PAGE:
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12. Hair Protection:
Shea butter provides protection to the hair against the harmful free radicals in the air and water and harsh weather conditions. Moreover, shea butter has low amount of SPF which is sufficient enough to protect the hair from sun damage caused due to exposure to ultraviolet radiation and repairs the damage that has already been caused by harsh weather and sun. This is largely due to the fact that once absorbed, shea butter coats the hair shaft so that it is protected from a heat tool or any other damaging material being passed along the hair. This is particularly beneficial for processed or colored hair. It also protects the hair against salt and chlorine when applied before swimming.
13. Hair Softener:
Shea butter is great for softening and revitalizing damaged and brittle hair. Due to its non-greasy nature, it helps to control and spread excess oil in the scalp. Massaging the hair with generous amounts of shea butter can give soft and silky tresses. This benefit of shea butter is applicable for dry as well as fragile curly hair. Shea butter should be applied twice a week for hair growth, improving hair texture and moisturizing the hair.
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Shea Butter: Nutritional Value
The healing properties of shea butter can be attributed to the nutritional value of this fat. It contains UV-B absorbing triterpene esters such as cinnamic acid and tocopherols. In addition to these, shea butter also has a high percentage of phytosterols, triterpenes and hydrocarbons such as karitene. The nutritional profile of shea butter is given below:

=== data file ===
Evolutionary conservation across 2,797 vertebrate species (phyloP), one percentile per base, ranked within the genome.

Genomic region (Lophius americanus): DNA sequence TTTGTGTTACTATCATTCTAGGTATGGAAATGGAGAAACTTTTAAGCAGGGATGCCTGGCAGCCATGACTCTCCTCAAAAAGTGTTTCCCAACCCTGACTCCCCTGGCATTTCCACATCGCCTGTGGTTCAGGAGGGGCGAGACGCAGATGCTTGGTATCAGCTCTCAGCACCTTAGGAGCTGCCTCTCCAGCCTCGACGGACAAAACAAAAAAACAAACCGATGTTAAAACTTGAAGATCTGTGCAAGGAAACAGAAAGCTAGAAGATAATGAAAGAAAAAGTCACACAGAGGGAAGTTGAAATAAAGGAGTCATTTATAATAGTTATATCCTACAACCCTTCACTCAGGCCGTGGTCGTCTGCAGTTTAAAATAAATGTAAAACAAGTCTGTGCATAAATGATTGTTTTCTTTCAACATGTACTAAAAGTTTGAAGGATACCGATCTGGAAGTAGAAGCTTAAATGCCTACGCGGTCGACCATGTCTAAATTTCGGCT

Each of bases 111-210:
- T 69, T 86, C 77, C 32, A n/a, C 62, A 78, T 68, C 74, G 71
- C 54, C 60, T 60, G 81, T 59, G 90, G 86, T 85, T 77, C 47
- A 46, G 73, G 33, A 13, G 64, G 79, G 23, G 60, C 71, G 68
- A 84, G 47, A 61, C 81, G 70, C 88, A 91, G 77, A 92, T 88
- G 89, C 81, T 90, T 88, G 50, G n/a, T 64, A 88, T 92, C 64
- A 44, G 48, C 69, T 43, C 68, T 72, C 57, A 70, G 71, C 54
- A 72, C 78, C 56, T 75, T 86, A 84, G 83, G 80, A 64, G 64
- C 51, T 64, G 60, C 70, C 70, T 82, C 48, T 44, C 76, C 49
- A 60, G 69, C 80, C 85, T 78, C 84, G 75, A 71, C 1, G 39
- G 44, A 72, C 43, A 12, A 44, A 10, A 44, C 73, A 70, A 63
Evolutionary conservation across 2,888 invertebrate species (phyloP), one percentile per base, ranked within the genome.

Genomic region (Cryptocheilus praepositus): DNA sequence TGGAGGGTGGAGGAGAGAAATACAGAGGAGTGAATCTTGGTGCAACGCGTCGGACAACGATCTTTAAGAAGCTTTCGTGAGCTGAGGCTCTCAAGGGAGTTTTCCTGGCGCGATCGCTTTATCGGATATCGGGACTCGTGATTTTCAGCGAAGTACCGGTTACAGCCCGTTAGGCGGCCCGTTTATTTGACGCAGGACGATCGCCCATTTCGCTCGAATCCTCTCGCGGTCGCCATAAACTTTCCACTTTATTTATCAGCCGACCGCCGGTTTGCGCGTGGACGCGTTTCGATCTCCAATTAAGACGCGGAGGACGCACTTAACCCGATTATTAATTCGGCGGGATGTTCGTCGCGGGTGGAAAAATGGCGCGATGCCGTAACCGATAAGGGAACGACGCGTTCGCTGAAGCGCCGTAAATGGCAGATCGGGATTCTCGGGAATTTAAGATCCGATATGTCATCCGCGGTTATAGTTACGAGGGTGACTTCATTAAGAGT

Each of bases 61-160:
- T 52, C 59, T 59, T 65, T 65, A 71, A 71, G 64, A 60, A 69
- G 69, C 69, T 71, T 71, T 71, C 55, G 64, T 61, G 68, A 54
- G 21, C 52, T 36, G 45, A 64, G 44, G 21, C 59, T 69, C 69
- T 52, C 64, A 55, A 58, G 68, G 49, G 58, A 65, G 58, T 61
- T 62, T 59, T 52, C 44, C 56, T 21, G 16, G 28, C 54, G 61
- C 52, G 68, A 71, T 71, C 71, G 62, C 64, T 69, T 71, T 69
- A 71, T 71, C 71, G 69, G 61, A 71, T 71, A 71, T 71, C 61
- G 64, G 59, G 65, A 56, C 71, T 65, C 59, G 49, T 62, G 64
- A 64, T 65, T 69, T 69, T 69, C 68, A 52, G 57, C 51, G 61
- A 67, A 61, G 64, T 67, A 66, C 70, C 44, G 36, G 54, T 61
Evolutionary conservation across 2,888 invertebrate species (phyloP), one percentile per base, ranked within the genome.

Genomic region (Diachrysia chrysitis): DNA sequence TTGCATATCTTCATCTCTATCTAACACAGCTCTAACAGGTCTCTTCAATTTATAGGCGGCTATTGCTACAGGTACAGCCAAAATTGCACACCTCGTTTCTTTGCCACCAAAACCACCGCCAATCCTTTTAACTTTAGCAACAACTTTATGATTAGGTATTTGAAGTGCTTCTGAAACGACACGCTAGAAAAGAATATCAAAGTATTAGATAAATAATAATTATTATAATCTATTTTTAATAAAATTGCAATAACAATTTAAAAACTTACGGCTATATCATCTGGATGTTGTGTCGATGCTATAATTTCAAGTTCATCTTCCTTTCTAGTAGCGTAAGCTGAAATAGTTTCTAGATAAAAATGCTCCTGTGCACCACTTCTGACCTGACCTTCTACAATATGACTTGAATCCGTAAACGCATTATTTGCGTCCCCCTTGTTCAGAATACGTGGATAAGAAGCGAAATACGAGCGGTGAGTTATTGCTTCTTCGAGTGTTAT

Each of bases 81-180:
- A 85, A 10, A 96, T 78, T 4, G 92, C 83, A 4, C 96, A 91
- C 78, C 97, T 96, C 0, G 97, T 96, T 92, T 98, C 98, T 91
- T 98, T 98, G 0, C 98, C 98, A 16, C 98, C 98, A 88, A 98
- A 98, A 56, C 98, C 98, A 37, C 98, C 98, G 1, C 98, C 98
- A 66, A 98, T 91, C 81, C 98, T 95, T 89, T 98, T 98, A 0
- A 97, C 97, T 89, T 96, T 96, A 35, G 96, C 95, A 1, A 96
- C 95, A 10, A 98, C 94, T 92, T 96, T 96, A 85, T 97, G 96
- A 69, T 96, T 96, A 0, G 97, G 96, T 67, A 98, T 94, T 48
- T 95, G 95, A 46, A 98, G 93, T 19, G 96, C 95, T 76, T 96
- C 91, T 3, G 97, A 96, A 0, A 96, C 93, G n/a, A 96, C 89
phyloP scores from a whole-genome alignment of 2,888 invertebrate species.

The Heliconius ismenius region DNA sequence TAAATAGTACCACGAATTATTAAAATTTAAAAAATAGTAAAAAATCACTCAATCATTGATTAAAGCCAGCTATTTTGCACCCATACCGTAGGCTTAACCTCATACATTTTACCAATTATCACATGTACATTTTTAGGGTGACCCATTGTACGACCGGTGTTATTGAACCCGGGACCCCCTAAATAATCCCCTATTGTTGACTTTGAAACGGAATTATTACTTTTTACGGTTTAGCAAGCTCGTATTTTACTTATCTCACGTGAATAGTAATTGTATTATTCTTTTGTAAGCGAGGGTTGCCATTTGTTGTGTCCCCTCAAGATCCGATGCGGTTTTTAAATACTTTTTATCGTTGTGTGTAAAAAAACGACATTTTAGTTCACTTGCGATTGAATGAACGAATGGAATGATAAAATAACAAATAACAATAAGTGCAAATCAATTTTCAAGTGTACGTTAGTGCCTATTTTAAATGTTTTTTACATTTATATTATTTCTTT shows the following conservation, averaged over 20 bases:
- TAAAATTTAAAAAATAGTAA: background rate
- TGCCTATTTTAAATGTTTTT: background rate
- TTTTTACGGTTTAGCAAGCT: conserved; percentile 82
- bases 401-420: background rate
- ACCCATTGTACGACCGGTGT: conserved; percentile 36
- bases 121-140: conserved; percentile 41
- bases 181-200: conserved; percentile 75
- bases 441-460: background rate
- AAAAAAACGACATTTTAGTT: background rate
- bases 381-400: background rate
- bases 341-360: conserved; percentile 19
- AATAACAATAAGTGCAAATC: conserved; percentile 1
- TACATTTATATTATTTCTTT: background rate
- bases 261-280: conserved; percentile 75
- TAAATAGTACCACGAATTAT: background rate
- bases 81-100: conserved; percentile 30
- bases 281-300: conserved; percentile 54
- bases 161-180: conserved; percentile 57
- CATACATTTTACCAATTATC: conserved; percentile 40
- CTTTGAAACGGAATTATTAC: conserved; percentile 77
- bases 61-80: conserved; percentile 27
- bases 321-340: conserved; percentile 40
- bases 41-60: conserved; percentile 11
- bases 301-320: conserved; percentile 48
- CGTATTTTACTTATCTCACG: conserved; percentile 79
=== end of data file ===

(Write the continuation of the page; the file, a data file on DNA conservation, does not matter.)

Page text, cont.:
|Serving Size 5g shea butter kernels|
20 Servings per 100 g
0.2 Servings per 1/8 cup (30ml – 28g) *
|Energy per 5g serving :|
|Calories / Kilocalories||44 Cal / kcal||Kilojoules|
|Nutrients :||Per 1/8 cup|
|– trans fat||<0.03g(MAX)||<0.1g(MAX)|
|– polyunsaturated fat||1.4g||5.2g|
|– monounsaturated fat||12.2g||44g|
|Cholesterol||0 mg||0 mg|
|8:0 Octanoic acid||0.06 g||0.2 g|
|10:0 Decanoic acid||0.06 g||0.2 g|
|12:0 Dodecanoic acid||0.36 g||1.3 g|
|14:0 Tetradecanoic acid||0.03 g||0.1 g|
|16:0 Hexadecanoic acid||1.2 g||4.4 g|
|18:0 Octadecanoic acid||10.7 g||38.8 g|
|16:1 Palmitoleic Acid||0.03 g||0.1 g|
|18:1 Octadecenoic acid (Omega-9)||12.025 g||43.5 g|
|18:2 Octadecadienoic acid (Omega-6)||1.355 g||4.9 g|
|18:3 Octadecatrienoic acid (Omega-6)||0.08 g||0.3 g|
|Phytosterols||99 mg||357 mg|
|Minerals: (All)||0 mg OR µg(micro gram)||0 mg OR µg(microgram)|
|Vitamins: (All)||0 mg OR µg(micro gram)||0 mg OR µg(microgram)|
|Folate (total)||0 µg(micro gram)||0 µg(microgram)|
|Ingredients: shea butter|
- Fatty Acids: Shea butter basically comprises of five principal fatty acids namely palmitic, stearic, oleic, linoleic and arachidic acids with a higher proportion of stearic and oleic acids which together accounts for 85-90% of fatty acids. Stearic acid provides solid consistency, whereas oleic acid influences the hardness or softness of the shea butter.
- Phenolics: Phenolic compounds are known for their antioxidant properties. Shea butter contains 10 phenolic compounds – eight of which are catechins. Traditionally extracted shea butter has higher phenolic levels than that extracted with hexane. In fact, the catechin content of shea butter is higher than the total phenolic content of ripe olives. The overall concentration and relative percentage of shea kernels varies from region to region, depending upon the level of environmental stress endured by the trees.